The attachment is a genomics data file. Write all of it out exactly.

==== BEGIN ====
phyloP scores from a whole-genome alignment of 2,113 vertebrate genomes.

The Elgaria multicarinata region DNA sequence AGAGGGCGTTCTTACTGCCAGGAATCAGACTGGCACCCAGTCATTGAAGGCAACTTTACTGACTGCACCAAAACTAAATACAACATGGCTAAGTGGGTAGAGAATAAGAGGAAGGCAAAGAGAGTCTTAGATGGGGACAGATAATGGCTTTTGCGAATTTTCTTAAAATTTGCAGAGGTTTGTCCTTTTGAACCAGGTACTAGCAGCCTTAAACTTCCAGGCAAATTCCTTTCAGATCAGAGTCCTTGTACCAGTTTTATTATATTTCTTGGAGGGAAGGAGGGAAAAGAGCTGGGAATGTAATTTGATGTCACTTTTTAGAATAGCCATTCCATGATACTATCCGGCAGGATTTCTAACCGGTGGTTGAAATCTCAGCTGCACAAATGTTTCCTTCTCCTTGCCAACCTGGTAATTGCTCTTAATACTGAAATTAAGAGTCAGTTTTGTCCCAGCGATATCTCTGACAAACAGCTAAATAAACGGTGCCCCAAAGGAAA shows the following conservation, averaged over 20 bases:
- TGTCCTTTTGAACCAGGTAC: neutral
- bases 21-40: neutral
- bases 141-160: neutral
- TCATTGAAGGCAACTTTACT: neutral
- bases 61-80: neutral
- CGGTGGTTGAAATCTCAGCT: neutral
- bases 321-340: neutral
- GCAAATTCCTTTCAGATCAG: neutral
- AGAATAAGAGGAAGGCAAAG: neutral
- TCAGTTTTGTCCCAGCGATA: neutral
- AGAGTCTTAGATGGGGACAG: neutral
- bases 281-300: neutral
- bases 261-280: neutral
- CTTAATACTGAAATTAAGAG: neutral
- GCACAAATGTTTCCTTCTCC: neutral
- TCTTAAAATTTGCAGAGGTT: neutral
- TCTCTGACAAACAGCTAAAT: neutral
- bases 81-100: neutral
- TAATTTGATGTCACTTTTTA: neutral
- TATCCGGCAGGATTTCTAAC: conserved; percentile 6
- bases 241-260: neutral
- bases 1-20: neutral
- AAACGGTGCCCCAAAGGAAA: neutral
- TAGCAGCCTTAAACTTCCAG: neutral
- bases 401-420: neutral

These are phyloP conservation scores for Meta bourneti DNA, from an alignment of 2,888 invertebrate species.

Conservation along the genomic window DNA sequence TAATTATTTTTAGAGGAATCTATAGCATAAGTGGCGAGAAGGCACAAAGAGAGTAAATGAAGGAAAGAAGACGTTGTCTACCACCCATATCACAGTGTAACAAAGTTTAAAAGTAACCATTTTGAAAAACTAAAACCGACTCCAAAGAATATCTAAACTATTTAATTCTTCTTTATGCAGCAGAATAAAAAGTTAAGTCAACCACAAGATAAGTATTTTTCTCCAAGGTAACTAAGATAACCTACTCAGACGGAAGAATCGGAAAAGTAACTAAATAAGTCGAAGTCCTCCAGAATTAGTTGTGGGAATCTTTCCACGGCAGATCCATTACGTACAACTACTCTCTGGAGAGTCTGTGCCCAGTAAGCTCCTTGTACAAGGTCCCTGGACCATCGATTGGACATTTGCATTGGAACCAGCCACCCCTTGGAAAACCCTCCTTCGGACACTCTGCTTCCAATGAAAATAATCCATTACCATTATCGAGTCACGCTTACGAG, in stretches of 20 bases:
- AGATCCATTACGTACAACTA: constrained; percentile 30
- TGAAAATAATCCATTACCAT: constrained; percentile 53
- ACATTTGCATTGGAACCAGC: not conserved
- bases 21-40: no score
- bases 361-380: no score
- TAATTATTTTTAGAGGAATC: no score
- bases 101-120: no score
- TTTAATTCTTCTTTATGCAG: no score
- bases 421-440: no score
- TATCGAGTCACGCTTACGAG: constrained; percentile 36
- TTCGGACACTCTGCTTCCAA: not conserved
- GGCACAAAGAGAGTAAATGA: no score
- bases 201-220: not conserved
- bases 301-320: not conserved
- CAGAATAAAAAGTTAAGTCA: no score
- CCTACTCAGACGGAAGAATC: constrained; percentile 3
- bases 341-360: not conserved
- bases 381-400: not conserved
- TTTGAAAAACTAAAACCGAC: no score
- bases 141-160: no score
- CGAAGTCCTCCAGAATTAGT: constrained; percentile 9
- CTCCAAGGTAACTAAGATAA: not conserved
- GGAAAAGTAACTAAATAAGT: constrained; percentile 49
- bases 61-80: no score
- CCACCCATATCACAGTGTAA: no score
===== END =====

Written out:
phyloP scores from a whole-genome alignment of 2,113 vertebrate genomes.

The Elgaria multicarinata region DNA sequence AGAGGGCGTTCTTACTGCCAGGAATCAGACTGGCACCCAGTCATTGAAGGCAACTTTACTGACTGCACCAAAACTAAATACAACATGGCTAAGTGGGTAGAGAATAAGAGGAAGGCAAAGAGAGTCTTAGATGGGGACAGATAATGGCTTTTGCGAATTTTCTTAAAATTTGCAGAGGTTTGTCCTTTTGAACCAGGTACTAGCAGCCTTAAACTTCCAGGCAAATTCCTTTCAGATCAGAGTCCTTGTACCAGTTTTATTATATTTCTTGGAGGGAAGGAGGGAAAAGAGCTGGGAATGTAATTTGATGTCACTTTTTAGAATAGCCATTCCATGATACTATCCGGCAGGATTTCTAACCGGTGGTTGAAATCTCAGCTGCACAAATGTTTCCTTCTCCTTGCCAACCTGGTAATTGCTCTTAATACTGAAATTAAGAGTCAGTTTTGTCCCAGCGATATCTCTGACAAACAGCTAAATAAACGGTGCCCCAAAGGAAA shows the following conservation, averaged over 20 bases:
- TGTCCTTTTGAACCAGGTAC: neutral
- bases 21-40: neutral
- bases 141-160: neutral
- TCATTGAAGGCAACTTTACT: neutral
- bases 61-80: neutral
- CGGTGGTTGAAATCTCAGCT: neutral
- bases 321-340: neutral
- GCAAATTCCTTTCAGATCAG: neutral
- AGAATAAGAGGAAGGCAAAG: neutral
- TCAGTTTTGTCCCAGCGATA: neutral
- AGAGTCTTAGATGGGGACAG: neutral
- bases 281-300: neutral
- bases 261-280: neutral
- CTTAATACTGAAATTAAGAG: neutral
- GCACAAATGTTTCCTTCTCC: neutral
- TCTTAAAATTTGCAGAGGTT: neutral
- TCTCTGACAAACAGCTAAAT: neutral
- bases 81-100: neutral
- TAATTTGATGTCACTTTTTA: neutral
- TATCCGGCAGGATTTCTAAC: conserved; percentile 6
- bases 241-260: neutral
- bases 1-20: neutral
- AAACGGTGCCCCAAAGGAAA: neutral
- TAGCAGCCTTAAACTTCCAG: neutral
- bases 401-420: neutral

These are phyloP conservation scores for Meta bourneti DNA, from an alignment of 2,888 invertebrate species.

Conservation along the genomic window DNA sequence TAATTATTTTTAGAGGAATCTATAGCATAAGTGGCGAGAAGGCACAAAGAGAGTAAATGAAGGAAAGAAGACGTTGTCTACCACCCATATCACAGTGTAACAAAGTTTAAAAGTAACCATTTTGAAAAACTAAAACCGACTCCAAAGAATATCTAAACTATTTAATTCTTCTTTATGCAGCAGAATAAAAAGTTAAGTCAACCACAAGATAAGTATTTTTCTCCAAGGTAACTAAGATAACCTACTCAGACGGAAGAATCGGAAAAGTAACTAAATAAGTCGAAGTCCTCCAGAATTAGTTGTGGGAATCTTTCCACGGCAGATCCATTACGTACAACTACTCTCTGGAGAGTCTGTGCCCAGTAAGCTCCTTGTACAAGGTCCCTGGACCATCGATTGGACATTTGCATTGGAACCAGCCACCCCTTGGAAAACCCTCCTTCGGACACTCTGCTTCCAATGAAAATAATCCATTACCATTATCGAGTCACGCTTACGAG, in stretches of 20 bases:
- AGATCCATTACGTACAACTA: constrained; percentile 30
- TGAAAATAATCCATTACCAT: constrained; percentile 53
- ACATTTGCATTGGAACCAGC: not conserved
- bases 21-40: no score
- bases 361-380: no score
- TAATTATTTTTAGAGGAATC: no score
- bases 101-120: no score
- TTTAATTCTTCTTTATGCAG: no score
- bases 421-440: no score
- TATCGAGTCACGCTTACGAG: constrained; percentile 36
- TTCGGACACTCTGCTTCCAA: not conserved
- GGCACAAAGAGAGTAAATGA: no score
- bases 201-220: not conserved
- bases 301-320: not conserved
- CAGAATAAAAAGTTAAGTCA: no score
- CCTACTCAGACGGAAGAATC: constrained; percentile 3
- bases 341-360: not conserved
- bases 381-400: not conserved
- TTTGAAAAACTAAAACCGAC: no score
- bases 141-160: no score
- CGAAGTCCTCCAGAATTAGT: constrained; percentile 9
- CTCCAAGGTAACTAAGATAA: not conserved
- GGAAAAGTAACTAAATAAGT: constrained; percentile 49
- bases 61-80: no score
- CCACCCATATCACAGTGTAA: no score